“The scale of any project is secondary – it’s always about the quality of the writing”: Cillian Murphy on Small Things like These

The actor’s first film since Oppenheimer is a quiet, pained drama about the Magdalene Laundries in Ireland, where young pregnant women were sent to work and their babies were sold for adoption.

14 February 2024

By Sinéad Gleeson

Small Things like These (2024)
Sight and Sound

After the huge success of Oppenheimer, which has included Oscar, Bafta and Sag nominations and a Golden Globe win for Cillian Murphy, many are curious to know where the actor will go next. In fact, his subsequent film got off the ground thanks to an on-set conversation with his Oppenheimer co-star Matt Damon. The pair were on a night shoot in the desert, and between takes Damon discussed his new production company Artists Equity. Murphy confided that he was excited about a script based on the 2021 historical novella Small Things like These by the Irish writer Claire Keegan; when Damon read it, he immediately came on board as an executive producer, along with Ben Affleck.

“It happened quickly,” Murphy says on a video call from his Dublin home. “Normally these things never do, you know? I read constantly, and I love Claire’s work, so I assumed the rights to her novel wouldn’t be available, but they were – and I had an inkling it could be very cinematic.” Given his current success, many in the industry might have assumed he would gravitate to a big-budget project, but Murphy was determined to make this film. “We were already trying to get Small Things off the ground and then Oppenheimer came along. The scale of any project is secondary – it’s always about the quality of the writing.”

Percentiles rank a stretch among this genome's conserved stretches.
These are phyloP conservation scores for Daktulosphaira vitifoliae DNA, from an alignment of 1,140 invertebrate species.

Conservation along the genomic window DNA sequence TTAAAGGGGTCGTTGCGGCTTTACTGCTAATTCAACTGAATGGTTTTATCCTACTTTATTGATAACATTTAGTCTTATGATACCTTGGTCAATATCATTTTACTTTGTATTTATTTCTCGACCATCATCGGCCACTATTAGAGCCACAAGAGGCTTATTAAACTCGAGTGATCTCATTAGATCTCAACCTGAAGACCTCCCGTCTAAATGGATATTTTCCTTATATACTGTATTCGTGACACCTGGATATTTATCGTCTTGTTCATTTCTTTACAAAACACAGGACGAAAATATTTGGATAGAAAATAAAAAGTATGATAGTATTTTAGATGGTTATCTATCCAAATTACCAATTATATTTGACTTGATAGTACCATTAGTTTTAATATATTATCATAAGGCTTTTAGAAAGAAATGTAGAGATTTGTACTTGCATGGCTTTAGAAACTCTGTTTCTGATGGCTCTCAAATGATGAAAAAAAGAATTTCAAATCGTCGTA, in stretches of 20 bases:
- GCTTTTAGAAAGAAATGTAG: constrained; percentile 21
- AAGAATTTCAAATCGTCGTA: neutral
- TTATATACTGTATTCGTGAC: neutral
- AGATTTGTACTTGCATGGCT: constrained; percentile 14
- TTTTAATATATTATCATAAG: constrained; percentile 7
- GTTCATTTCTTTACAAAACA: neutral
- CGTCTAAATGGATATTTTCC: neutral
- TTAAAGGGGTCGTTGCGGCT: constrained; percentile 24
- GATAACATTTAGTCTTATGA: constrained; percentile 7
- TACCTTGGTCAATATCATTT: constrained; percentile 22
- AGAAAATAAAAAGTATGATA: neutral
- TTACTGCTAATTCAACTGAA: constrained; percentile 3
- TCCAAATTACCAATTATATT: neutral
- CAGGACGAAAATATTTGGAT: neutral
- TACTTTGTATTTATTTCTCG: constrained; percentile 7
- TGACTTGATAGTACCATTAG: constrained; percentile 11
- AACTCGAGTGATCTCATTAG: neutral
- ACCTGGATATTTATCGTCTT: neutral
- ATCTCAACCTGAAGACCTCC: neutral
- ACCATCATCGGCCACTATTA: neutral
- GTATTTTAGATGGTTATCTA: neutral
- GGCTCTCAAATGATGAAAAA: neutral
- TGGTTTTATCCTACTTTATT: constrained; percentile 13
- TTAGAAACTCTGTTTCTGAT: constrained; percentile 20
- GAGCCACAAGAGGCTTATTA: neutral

Murphy’s role in Small Things like These is a big contrast to his performance in Christopher Nolan’s blockbuster. Bill Furlong, a father of five daughters, works as a coal delivery man in 1980s Ireland. One key early scene – in which a soot-faced Murphy makes a delivery to a local convent – leads to a sequence of painful events. He sees a young girl pleading with her mother, who attempts to force her through its forbidding doors. The camera focuses on Murphy’s face, clouded with shame at witnessing something he shouldn’t, and a haunted awareness that something unjust is happening. Later, he meets a girl called Sarah, his mother’s name, which adds deeper meaning. The film offers a glimpse of Ireland’s Magdalene Laundries, notorious institutions that took in pregnant girls and forced them to do unpaid manual labour, while their babies were in effect sold for adoption.

Watching Small Things like These, it’s hard not to feel a familiar rumble of anger, exacerbated by the fact that although the story feels old, the last Magdalene laundry in Ireland only closed in 1996. “It feels like a completely different country now,” Murphy says, “but the events in the film take place in living memory. It’s a small book, but not a small story – not politically or emotionally, and not to me.”

This isn’t the first work of Keegan’s to make it to the big screen. The Quiet Girl (2022), based on her novella Foster (2010), became the first Irish-language film to be nominated for an Oscar. Small Things is less about what happens behind the grim convent walls than about Furlong’s own psychological turmoil, following another shocking event in the priory. The film expands on the book’s themes of intergenerational trauma and how patterns in communities can repeat. Murphy is superb in the role, subtle and physical, tending towards silences and gestures.

Small Things like These (2024)